ASSESSMENT OF STUDENT LEARNING 1
Joerigene Odette C. Neri
Assessment of Student Learning 1
Mr. Azel Valle
Liceo de Cagayan University
Basic Concepts of Assessment
1. Define the terms: assessment, evaluation, measurement, test, testing,
formative assessment, placement assessment, diagnostic assessment,
summative assessment,portfolio assessment and performance assessment
•2. Differentiate between assessment, testing, measurement, and evaluation
•3. Discuss the different purpose of assessment.
•4. What are the different roles of assessment in the instructional decisions?
•5. How does diagnostic assessment differ from placement assessment?
•6. Identify some characteristics that differentiate norm-referenced
interpretation from criterion-referenced interpretation.
•7. Compare the different types of assessment.
•8.Present and discuss the different guidelines for effective student
•9. Differentiate norm-referenced interpretation from criterion-referenced
•10. What are the issues related to the assessment of students' learning.
• assessment is the process of documenting, usually in measurable terms,
knowledge, skill, attitudes, and beliefs. Assessment can focus on the
individual learner, the learning community (class, workshop, or other
organized group of learners), the institution, or the educational system as
a whole (also known as granularity)
• Evaluation refers to the process of judging the
quality of what is good and what is desirable.
• Measurement is a process of quantifying or
assigning number to the individual's
intelligence, personality, attitude and values
and achievement of the student.
• Test is formal and systematic instrument,
usually paper and pencil procedure designed
to assess the quality, ability, skill or knowledge
of the student by giving a set of question in
• Testing is one of the different methods used to
measure the level of scoring and
interpretation of the procedures designed to
get information about the extent of the
performance of the students.
Formative assessment - Formative assessment is generally carried out throughout a
course or project. Formative assessment, also referred to as "educative assessment,"
is used to aid learning. In an educational setting, formative assessment might be a
teacher (or peer) or the learner, providing feedback on a student's work and would
not necessarily be used for grading purposes. Formative assessments can take the
form of diagnostic, standardized tests, quizzes, oral question, or draft work. Formative
assessments are carried out concurrently with instructions. The result may count. The
formative assessments aim to see if the students understand the instruction before
doing a summative assessment.
• placement assessments provide a convenient
starting place for determining a student’s level of
academic skill mastery within a specific domain.
However, using placement assessment scores as the
sole data point for placing incoming college students
into courses can lead to both over- and under-
placing students into developmental education
• A common form of formative assessment is diagnostic assessment. Diagnostic
assessment measures a student's current knowledge and skills for the purpose of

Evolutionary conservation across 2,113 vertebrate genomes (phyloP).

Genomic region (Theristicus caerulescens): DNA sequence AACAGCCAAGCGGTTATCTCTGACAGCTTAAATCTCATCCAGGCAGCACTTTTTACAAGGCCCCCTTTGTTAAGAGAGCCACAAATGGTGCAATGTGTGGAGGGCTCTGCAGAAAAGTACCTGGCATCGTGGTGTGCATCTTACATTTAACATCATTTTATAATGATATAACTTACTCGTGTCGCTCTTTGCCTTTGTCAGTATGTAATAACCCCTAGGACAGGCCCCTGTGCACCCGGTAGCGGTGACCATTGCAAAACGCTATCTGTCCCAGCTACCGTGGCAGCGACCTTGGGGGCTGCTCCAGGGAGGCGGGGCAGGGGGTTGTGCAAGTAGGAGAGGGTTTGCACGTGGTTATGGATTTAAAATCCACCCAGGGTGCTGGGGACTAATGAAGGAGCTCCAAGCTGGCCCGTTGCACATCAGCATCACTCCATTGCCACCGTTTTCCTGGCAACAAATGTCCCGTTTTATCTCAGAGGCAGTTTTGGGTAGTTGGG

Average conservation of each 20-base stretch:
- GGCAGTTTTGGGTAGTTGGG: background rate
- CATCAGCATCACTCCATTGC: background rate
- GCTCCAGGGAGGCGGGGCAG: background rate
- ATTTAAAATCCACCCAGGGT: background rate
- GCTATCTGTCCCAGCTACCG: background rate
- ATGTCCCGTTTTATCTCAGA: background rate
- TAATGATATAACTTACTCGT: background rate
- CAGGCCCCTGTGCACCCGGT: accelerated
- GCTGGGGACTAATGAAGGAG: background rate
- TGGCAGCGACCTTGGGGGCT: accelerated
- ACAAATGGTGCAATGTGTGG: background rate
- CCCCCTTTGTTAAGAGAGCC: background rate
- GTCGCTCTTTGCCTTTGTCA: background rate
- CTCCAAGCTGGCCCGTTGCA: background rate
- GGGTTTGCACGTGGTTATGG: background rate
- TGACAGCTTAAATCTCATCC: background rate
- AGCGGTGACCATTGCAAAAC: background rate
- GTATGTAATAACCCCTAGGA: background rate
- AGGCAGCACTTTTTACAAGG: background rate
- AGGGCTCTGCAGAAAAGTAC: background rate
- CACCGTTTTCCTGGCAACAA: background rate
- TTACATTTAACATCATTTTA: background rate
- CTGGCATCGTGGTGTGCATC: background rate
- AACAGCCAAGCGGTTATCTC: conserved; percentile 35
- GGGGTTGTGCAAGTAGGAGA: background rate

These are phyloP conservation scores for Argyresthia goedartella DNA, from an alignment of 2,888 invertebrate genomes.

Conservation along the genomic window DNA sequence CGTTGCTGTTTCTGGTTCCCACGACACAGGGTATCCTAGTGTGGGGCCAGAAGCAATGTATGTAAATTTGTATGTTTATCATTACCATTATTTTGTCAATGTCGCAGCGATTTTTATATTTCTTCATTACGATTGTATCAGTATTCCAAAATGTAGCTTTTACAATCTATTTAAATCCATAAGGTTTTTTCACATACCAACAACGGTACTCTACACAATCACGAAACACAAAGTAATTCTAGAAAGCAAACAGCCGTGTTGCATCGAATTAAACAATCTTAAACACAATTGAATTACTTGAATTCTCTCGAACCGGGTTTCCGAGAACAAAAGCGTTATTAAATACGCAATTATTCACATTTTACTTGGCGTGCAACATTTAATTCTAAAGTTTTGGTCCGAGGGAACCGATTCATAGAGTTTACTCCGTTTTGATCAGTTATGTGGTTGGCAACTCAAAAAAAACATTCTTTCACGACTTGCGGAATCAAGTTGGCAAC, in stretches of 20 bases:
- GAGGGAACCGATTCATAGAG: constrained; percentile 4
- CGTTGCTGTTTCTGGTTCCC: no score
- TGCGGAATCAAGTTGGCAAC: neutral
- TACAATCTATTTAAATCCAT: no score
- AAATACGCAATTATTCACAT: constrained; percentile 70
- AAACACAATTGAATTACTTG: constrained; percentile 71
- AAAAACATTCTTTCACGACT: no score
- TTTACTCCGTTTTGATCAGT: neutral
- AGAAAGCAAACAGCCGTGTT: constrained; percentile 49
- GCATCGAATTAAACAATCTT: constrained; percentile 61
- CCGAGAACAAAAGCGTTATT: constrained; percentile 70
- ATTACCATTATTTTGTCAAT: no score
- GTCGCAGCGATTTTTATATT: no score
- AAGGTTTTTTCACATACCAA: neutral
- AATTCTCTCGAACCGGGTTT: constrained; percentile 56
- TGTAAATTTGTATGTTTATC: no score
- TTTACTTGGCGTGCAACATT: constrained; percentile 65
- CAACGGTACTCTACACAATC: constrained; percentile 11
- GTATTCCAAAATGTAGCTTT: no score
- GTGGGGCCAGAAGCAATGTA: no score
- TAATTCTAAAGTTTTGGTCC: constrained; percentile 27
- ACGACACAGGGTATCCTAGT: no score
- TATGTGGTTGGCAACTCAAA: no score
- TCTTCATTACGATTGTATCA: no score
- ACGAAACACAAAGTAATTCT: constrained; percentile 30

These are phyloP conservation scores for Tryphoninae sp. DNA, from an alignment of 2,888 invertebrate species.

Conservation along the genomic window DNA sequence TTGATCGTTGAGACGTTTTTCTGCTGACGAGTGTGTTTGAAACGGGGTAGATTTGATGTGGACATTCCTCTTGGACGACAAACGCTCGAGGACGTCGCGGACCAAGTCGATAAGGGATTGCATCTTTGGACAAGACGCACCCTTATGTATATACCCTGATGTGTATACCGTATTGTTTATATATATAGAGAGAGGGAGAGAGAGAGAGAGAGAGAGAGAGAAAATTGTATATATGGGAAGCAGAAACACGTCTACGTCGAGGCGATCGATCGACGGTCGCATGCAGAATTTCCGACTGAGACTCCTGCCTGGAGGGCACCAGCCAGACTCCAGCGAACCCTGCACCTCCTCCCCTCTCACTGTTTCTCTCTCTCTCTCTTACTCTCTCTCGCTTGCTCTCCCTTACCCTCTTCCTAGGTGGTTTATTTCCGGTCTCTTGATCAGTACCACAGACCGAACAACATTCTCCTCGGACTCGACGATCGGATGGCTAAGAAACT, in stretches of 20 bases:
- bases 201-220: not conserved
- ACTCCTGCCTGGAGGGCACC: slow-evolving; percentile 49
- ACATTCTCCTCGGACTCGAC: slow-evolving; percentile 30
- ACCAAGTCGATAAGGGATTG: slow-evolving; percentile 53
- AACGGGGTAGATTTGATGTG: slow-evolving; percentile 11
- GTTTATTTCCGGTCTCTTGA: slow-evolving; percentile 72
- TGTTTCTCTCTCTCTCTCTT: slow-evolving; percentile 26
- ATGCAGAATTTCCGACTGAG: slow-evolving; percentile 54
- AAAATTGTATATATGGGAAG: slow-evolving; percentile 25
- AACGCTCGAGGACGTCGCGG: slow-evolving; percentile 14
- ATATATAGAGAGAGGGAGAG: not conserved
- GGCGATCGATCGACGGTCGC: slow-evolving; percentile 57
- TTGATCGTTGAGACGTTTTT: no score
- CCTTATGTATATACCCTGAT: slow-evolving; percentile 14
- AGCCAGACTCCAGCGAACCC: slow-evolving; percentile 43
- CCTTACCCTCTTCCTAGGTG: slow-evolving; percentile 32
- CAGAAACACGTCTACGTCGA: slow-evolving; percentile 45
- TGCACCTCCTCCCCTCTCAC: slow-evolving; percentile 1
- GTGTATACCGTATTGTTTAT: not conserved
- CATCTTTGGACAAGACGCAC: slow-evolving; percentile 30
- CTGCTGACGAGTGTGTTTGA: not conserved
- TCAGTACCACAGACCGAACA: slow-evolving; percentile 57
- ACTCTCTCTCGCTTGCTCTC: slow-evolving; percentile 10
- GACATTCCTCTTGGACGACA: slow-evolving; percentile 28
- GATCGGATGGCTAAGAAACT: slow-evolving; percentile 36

identifying a suitable program of learning. Self-assessment is a form of diagnostic
assessment which involves students assessing themselves. Forward-looking
assessment asks those being assessed to consider themselves in hypothetical
Summative assessment - Summative assessment is generally carried out at the end of
a course or project. In an educational setting, summative assessments are typically
used to assign students a course grade. Summative assessments are evaluative. The
summative assessments are made to summarize what the students have learned, to
know if they understand well. This type of assessment is graded and often counts, it
can be in form of tests, final exams, projects, etc. These assessments are important
because they decide if the student passed or fails the class. If teachers only do
summative assessments, the learners will know how well they acquired too late.
• Traditional assessments usually produce a written document, such as a paper, test,
or quiz.Traditional assessments usually take place at the end of a chapter, unit, or
course of study.Traditional assessments often use the following types of questions
– true/false, multiple choice, matching, short-answer, fill-in-the-blank, and
essay.Students are usually tested individually.Students receive a numerical score or
grade which often contributes to a student’s final grade.Subject areas are usually
tested in isolation.Also known as standardized assessment or summative
assessment.Classroom assessment should consist of a balance between traditional
and alternative assessment.
• A portfolio is a purposeful collection of student work that tells
the story of achievement or growth (Arter, Spandel, &
Culham, 1995). Portfolios benefit instruction by developing
student skills in self-reflection, critical thinking, responsibility
for learning, and content area skills and knowledge (Arter et
al., 1995). They benefit assessment because collecting
multiple samples of student work over time enables
educators to 1) develop an in-depth look at what students
know and can do, 2) base assessment on authentic work, 3)
supplement standardized tests, and 4) communicate student
progress (Arter et al., 1995).
• Performance-based assessment is similar to summative assessment, as it
focuses on achievement. It is often aligned with the standards-based
education reform and outcomes-based education movement. Though ideally
they are significantly different from a traditional multiple choice test, they are
most commonly associated with standards-based assessment which use free-
form responses to standard questions scored by human scorers on a